SPRINGFIELD, Mo. Marilee Houston’s budding career as a Christian singer was brought to a screeching halt two years ago when, for the first time in her life, she experienced a crisis of faith.
Bare ruined terrarium where late the dime-store turtle splashed.
“I bought one of those dime store turtles,” she says as she sniffles into a tissue. “Then not more than a week later God took him away from me, and I had to ask myself, ‘What kind of supreme being would kill a baby turtle after I just spent $34.95 on a terrarium with a little palm tree and turtle food and all the accessories?’”
“Feelings–whoa, whoa, whoa–feelings”
A long period of soul searching followed, during which Marilee hit the Holiday Inn circuit, playing cocktail lounges and fending off the advances of men who “didn’t even bother to take off their wedding rings,” she says with disgust.
After eighteen months that she calls her “personal equivalent of the children of Israel wandering 40 years in the desert,” Marilee is back with a new album of spirituals targeted at agnostics and people who are “too lazy to get out of bed on Sunday” she says with a winsome grin.
Music industry executives are cautiously optimistic that Marilee has hit upon a new genre to jump start sales of CD’s that have been hurt by illegal downloads. “The one music category where you don’t have a lot of piracy is spirituals,” says Phil Gewertz, an “artists and repertoire” man for Christian Life records of Nashville. “In the Book of Leviticus, it says ‘He that shall download the song that belongeth to another, him shall I smite until his iPod explodes in his pants pocket’.”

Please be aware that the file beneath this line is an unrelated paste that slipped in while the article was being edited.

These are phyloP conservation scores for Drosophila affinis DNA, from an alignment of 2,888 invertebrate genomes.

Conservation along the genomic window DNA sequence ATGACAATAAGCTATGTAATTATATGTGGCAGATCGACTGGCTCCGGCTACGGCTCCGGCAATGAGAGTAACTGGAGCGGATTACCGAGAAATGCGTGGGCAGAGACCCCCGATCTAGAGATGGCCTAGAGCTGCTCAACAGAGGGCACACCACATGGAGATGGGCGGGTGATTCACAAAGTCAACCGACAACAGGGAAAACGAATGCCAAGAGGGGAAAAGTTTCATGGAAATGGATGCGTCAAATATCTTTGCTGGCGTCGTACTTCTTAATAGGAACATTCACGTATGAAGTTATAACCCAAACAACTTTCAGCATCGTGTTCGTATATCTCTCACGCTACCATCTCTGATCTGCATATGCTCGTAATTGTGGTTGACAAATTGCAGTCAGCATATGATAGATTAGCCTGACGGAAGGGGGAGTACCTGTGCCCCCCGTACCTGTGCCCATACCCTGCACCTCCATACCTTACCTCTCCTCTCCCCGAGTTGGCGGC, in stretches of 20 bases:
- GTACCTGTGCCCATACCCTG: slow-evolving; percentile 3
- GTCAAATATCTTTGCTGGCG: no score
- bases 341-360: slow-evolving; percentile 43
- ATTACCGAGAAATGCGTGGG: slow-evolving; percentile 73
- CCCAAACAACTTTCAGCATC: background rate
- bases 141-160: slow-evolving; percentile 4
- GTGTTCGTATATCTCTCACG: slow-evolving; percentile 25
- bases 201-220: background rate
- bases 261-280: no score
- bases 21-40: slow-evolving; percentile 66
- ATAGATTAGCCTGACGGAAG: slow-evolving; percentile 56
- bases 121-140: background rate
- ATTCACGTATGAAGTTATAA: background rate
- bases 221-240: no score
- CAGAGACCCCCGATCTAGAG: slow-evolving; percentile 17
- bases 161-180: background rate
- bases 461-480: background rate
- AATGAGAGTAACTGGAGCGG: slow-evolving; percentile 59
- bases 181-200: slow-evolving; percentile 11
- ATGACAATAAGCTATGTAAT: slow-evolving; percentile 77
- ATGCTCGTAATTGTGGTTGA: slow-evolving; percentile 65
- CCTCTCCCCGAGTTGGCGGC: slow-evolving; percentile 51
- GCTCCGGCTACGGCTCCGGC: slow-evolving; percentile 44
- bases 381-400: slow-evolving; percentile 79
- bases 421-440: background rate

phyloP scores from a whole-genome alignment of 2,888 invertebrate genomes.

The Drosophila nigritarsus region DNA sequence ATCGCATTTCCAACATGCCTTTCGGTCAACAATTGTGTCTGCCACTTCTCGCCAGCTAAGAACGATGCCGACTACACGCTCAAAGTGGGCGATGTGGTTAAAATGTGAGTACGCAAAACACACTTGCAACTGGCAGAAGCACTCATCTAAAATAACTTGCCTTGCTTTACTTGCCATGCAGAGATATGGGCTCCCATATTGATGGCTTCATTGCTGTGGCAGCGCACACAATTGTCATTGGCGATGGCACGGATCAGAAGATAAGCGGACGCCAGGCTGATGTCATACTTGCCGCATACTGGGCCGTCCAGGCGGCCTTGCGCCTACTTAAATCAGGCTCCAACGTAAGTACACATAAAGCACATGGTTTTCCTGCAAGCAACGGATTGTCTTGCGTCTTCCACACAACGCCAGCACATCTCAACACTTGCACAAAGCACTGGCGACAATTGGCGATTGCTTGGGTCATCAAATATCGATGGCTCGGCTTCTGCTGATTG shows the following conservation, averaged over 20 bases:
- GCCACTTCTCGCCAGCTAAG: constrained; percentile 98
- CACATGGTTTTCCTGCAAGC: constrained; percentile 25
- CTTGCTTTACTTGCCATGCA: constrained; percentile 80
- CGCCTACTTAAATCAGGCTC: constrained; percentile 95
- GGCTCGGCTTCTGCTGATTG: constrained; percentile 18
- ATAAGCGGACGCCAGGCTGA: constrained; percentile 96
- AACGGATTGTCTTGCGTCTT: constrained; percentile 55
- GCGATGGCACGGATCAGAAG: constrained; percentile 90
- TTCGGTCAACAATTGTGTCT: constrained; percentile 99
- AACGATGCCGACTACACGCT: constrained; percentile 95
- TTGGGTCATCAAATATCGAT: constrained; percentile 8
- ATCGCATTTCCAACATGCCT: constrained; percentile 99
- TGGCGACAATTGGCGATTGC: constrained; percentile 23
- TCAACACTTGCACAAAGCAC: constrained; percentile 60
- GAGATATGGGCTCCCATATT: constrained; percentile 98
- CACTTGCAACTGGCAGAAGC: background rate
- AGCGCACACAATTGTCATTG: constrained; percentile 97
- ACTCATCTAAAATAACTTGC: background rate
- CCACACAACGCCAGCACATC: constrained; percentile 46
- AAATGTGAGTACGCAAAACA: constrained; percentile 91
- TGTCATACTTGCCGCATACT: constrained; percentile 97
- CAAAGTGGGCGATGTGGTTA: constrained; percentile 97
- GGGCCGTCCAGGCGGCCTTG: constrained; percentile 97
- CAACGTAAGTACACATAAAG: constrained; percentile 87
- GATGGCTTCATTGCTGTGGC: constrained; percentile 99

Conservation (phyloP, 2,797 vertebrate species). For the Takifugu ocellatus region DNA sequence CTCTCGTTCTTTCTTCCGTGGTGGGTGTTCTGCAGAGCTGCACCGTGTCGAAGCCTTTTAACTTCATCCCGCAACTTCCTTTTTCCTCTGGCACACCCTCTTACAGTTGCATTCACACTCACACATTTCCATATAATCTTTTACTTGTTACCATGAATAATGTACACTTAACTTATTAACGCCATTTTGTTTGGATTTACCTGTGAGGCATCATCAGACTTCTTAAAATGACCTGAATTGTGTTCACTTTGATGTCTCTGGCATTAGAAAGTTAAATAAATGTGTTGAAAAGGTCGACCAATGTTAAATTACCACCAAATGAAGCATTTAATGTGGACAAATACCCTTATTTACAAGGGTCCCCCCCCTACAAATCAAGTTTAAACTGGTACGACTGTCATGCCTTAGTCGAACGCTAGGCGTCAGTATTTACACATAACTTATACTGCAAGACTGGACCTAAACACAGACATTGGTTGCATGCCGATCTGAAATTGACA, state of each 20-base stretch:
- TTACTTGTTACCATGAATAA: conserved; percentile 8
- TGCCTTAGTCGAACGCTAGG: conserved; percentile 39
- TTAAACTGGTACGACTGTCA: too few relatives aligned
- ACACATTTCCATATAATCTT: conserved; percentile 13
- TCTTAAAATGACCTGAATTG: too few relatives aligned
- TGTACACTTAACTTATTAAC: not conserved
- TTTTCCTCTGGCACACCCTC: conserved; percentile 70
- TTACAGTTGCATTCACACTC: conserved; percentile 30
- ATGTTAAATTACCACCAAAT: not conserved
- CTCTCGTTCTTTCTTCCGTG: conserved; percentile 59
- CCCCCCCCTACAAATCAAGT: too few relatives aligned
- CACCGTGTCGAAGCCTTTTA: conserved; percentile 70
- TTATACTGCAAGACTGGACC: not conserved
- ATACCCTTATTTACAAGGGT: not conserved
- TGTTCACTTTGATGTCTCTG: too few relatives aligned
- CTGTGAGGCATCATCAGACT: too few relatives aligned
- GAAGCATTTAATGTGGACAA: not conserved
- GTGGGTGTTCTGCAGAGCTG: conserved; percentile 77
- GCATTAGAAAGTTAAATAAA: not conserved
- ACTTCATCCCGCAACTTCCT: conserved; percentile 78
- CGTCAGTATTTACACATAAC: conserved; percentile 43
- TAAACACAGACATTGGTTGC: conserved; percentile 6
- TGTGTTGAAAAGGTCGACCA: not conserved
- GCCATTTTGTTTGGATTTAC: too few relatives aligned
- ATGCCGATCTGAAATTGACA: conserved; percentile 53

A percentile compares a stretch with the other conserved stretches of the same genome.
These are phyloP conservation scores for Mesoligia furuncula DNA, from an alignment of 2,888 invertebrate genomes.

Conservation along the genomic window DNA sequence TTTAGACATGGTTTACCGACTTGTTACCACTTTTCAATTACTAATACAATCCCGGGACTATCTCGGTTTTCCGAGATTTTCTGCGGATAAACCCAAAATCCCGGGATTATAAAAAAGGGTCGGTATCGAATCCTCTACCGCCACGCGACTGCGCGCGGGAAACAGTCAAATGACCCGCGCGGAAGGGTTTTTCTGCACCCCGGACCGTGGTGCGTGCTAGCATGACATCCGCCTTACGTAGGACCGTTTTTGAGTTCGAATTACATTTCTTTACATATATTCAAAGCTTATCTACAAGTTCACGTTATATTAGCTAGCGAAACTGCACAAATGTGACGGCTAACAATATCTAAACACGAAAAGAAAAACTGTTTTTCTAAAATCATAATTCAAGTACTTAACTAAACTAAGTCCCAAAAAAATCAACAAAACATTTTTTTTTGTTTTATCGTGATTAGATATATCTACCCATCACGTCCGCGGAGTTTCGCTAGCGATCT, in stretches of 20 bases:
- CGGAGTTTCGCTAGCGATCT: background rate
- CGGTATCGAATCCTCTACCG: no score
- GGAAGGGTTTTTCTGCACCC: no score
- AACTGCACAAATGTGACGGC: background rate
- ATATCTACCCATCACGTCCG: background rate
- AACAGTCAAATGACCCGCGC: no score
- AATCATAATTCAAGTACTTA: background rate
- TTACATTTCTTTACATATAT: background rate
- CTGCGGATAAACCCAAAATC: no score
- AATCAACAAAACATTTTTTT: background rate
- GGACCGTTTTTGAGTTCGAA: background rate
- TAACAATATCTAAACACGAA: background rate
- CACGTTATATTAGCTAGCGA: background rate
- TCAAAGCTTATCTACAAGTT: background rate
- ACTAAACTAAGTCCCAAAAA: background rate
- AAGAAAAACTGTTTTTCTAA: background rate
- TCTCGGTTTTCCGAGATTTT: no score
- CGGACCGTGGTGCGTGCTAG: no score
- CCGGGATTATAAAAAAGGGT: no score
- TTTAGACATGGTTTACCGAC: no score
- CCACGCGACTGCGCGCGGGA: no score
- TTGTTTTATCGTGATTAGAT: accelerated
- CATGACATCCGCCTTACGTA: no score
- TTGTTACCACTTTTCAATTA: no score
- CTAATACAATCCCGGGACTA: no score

“The Paschal Lamb is just plain mutton, that’s why I hit the damn snooze button.”
Marilee is in the studio today to put the finishing touches on her album, “Songs of Faith For Those Who Don’t Give a Damn”, featuring a mix of songs aimed both at doubters–such as “I Sometimes Wish There Were a Heaven (Until Brunch Time, Around Eleven)”–and those who have never had religion in the first place. “A holy man to heaven climbs,” Marilee hums as she reads from a “head sheet” containing last minute changes in one arrangement, “while I flip through the Sunday Times.”
“This will be big in New York City,” says Bob Endicott, her producer. “Sodom and Gomorrah,” Marilee adds scornfully. “They charged me ten bucks for a bottle of water in my dressing room at the Sheraton Hilton.”
Once the album is released, Marilee plans a seventeen-state tour to promote the brand of music she likes to call “Agnostic Gospel.” “I can’t go back to the way I was before,” she says with a far-away look in her eye. “I’m too sophisticated for that Old Time Religion, but I’m not ready to forsake the Lord’s music, which has made so much money for me over the years.”